Infection Prevention and Control in the School Setting - Minnesota Department of Health

Infection Prevention and Control in the School Setting

In Schools and Early Childhood programs, a variety of actions can be used every day to prevent the spread of infectious diseases, including the virus that causes COVID-19.

Many factors increase the risk of transmission of communicable diseases at school. These include close contact to others, sharing of objects that may serve as vehicles of transmission, inadequate personal hygiene supplies or routines to use them, and students or staff who attend school with symptoms of infectious disease.

The following topics are covered:

Transmission of Communicable Diseases

Knowing how communicable diseases are spread is key to implementing proper infection prevention and control practices. The spread of an infectious disease requires:

  • a source of infection (places e.g., sinks or surfaces or people e.g., human skin or respiratory secretions)
  • a route of transmission
  • a host (person) susceptible to the infection

Germs travel in a few general ways: through contact (e.g., touching), sprays and splashes, inhalation, and sharps injuries (e.g., when someone is accidentally stuck with a used needle or sharp instrument).

  • Contact moves germs by touch. For example, peoples' hands become contaminated by touching germs present on high touch surfaces. If proper hand hygiene is not performed, the germs on the person's contaminated hands spread to a susceptible person.
  • Sprays and splashes occur when an infected person coughs or sneezes, creating droplets which carry germs short distances (within approximately 6 feet). These germs can land in mucous membranes (e.g., eyes, nose, or mouth) and can cause infection in people who are susceptible.
  • Inhalation occurs when germs are aerosolized in tiny particles that survive on air currents. These particles can be carried great distances and reach a susceptible person. Airborne transmission can occur when an infected person coughs, talks, or sneezes germs into the air.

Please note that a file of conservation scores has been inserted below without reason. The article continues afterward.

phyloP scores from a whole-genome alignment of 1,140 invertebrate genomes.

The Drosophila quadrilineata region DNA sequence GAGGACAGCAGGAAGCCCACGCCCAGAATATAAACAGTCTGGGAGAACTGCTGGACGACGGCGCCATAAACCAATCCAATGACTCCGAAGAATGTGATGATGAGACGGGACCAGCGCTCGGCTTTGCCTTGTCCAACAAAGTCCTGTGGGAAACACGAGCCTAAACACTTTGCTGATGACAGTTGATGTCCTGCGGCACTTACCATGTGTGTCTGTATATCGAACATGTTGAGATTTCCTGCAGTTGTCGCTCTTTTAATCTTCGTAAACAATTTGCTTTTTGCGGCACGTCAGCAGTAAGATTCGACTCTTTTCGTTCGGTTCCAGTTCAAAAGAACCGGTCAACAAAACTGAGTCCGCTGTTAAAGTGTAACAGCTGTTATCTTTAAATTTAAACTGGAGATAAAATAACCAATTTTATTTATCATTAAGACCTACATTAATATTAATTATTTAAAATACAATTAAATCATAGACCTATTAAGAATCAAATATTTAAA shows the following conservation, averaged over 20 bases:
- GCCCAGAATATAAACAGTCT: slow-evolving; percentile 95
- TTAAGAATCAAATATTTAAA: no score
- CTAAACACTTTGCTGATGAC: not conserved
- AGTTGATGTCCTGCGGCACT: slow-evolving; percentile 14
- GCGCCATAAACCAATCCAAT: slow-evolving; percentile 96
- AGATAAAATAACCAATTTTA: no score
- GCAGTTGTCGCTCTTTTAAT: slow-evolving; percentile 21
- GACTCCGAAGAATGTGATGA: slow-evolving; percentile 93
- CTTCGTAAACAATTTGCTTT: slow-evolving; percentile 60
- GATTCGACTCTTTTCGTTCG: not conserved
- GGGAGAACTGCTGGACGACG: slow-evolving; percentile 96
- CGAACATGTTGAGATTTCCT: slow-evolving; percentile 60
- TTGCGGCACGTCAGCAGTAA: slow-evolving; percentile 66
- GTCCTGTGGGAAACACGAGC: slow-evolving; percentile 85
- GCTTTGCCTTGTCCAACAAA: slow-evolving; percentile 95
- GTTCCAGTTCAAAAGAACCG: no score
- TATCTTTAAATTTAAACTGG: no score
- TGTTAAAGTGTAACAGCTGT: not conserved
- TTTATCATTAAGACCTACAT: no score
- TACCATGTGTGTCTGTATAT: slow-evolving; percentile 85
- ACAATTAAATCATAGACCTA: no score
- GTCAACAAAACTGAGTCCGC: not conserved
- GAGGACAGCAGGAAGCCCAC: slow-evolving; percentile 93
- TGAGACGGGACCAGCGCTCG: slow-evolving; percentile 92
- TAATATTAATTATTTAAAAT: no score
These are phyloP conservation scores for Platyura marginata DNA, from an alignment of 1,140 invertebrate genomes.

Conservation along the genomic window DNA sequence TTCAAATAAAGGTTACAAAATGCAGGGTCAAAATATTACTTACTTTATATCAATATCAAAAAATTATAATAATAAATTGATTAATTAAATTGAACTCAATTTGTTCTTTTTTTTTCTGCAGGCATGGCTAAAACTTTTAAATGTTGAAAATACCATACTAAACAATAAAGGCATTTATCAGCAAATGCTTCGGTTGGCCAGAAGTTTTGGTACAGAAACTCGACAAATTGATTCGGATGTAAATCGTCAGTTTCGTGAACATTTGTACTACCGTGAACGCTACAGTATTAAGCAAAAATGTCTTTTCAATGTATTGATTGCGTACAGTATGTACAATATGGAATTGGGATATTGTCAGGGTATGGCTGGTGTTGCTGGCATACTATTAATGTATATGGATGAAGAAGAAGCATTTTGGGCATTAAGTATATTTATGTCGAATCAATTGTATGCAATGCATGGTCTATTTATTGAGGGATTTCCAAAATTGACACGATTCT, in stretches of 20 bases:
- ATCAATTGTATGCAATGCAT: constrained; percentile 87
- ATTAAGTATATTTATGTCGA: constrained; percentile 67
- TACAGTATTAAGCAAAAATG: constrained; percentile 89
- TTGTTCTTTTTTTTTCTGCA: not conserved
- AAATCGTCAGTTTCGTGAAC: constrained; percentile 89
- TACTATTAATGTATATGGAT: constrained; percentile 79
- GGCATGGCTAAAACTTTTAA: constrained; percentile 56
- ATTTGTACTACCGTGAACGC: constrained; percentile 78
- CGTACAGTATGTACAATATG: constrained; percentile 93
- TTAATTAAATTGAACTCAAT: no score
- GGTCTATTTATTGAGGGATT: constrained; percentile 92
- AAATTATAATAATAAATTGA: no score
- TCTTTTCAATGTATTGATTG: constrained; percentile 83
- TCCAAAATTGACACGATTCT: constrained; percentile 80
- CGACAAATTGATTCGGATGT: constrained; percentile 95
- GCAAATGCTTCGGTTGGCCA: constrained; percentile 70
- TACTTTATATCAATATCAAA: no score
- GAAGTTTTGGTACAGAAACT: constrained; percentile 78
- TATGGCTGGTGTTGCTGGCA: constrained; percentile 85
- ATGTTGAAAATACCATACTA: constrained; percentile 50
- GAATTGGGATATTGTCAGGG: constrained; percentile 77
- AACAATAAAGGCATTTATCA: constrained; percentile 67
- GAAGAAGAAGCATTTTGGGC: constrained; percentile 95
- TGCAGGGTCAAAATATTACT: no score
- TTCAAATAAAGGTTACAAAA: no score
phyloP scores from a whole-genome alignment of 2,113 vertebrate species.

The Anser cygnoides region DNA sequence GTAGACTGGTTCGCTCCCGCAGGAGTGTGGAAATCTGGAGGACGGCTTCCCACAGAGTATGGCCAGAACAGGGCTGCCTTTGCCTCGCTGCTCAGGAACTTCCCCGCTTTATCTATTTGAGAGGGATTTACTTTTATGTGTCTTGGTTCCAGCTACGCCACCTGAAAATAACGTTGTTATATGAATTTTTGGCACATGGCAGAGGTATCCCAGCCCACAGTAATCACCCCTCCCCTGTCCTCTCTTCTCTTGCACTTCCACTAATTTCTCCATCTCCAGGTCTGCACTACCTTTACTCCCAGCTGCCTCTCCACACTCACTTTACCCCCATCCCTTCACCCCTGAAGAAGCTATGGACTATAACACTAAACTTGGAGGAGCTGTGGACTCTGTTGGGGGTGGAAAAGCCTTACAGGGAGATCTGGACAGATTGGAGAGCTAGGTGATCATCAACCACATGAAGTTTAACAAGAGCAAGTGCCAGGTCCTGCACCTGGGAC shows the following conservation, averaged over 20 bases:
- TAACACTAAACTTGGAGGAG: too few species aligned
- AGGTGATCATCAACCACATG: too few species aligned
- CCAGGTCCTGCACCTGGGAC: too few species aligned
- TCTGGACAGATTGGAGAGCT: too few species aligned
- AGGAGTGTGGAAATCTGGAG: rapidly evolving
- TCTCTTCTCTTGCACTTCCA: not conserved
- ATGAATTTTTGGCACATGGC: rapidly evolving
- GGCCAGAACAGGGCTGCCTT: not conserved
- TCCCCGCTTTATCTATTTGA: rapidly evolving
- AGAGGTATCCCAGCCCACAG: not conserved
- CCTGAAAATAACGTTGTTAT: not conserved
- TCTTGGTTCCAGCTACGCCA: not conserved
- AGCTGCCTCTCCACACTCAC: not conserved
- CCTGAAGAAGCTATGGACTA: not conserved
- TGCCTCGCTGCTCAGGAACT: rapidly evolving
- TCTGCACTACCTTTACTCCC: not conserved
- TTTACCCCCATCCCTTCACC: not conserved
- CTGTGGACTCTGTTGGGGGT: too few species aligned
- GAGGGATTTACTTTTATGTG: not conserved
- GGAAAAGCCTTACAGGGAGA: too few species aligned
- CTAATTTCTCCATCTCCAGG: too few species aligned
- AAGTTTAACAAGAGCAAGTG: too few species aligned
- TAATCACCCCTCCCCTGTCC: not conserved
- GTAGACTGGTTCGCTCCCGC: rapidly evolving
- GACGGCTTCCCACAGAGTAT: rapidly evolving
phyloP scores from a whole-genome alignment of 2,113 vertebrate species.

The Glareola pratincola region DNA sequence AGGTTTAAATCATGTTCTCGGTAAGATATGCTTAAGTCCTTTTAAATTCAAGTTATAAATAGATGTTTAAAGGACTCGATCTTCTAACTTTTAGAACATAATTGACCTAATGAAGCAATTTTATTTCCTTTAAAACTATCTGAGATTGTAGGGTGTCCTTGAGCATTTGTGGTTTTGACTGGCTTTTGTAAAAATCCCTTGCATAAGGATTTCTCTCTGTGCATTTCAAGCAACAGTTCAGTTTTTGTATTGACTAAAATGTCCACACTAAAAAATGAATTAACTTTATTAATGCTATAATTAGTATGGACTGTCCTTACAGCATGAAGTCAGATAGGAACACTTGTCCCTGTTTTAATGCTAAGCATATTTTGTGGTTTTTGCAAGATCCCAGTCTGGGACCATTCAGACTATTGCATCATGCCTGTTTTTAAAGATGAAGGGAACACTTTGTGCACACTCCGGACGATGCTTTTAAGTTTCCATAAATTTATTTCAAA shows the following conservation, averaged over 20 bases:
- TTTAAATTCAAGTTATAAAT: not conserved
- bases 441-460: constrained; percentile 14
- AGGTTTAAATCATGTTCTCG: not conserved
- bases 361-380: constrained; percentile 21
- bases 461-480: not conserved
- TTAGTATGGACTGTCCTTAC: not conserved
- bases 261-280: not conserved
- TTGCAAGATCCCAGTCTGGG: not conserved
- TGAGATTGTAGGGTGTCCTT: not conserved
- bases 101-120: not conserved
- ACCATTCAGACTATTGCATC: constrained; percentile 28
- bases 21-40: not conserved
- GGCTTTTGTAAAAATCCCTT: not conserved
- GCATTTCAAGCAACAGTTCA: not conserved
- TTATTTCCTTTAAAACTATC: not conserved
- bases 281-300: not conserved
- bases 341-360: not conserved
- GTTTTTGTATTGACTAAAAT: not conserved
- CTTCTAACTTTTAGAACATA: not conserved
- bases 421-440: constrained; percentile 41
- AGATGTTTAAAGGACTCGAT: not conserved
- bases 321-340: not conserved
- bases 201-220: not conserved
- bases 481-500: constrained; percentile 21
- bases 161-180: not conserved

• Sharps injuries can lead to infections when bloodborne pathogens enter a person through a skin puncture from a used needle or sharp instrument.

Infection Control Measures

The spread of communicable diseases can be controlled. Standard Precautions are common sense practices to prevent the spread of infection between people. Standard precautions include the following: proper hand/respiratory hygiene and cough etiquette; appropriate personal protective equipment; cleaning and disinfecting; and proper handling of needles and other sharps. These are all effective methods for preventing the spread of most infectious diseases and should be implemented and practiced consistently in schools.

CDC Standard Precautions are the minimum infection prevention practices that apply to all settings providing direct care, regardless of suspected or confirmed infection status of the person. This includes the school health office where healthcare is delivered. In addition, Standard Precautions can be applied to personal care services provided to students such as toileting, diapering or feeding. These practices are designed to minimize the spread of infection among school health personnel, students, and staff)

Hand/Respiratory Hygiene and Cough Etiquette

The number one way to prevent the spread of communicable diseases is frequent and thorough hand washing using soap and water or hand sanitizer with at least 60% alcohol (soap and water are preferred when hands are visibly dirty). When done correctly, hand washing will help students, school staff and visitors avoid spreading and receiving germs.

  • Everyone should perform hand hygiene regularly and especially before eating, after recess, after using the restroom, and after coughing or sneezing into a tissue.
  • In addition, school health personnel should perform hand hygiene:
    • Before and after working with a student including medication administration or treatments.
    • Immediately after touching blood, body fluids, nonintact skin, mucous membranes, or contaminated items (even when gloves are worn during contact).
    • Immediately after removing gloves, after touching objects or using equipment in the health office.

Everyone should engage in respiratory hygiene to decrease the risk of spreading respiratory illnesses by covering the mouth and nose with a tissue when coughing or sneezing and disposing the of use of tissues in a wastebasket. Provide instructional signage or handouts at throughout the school and in the school health office.

Respiratory hygiene also has an environmental component, so as space permits, physically distance those students with respiratory symptoms from others as soon as possible in the health office as well as having these students' mask.


Personnel Protective Equipment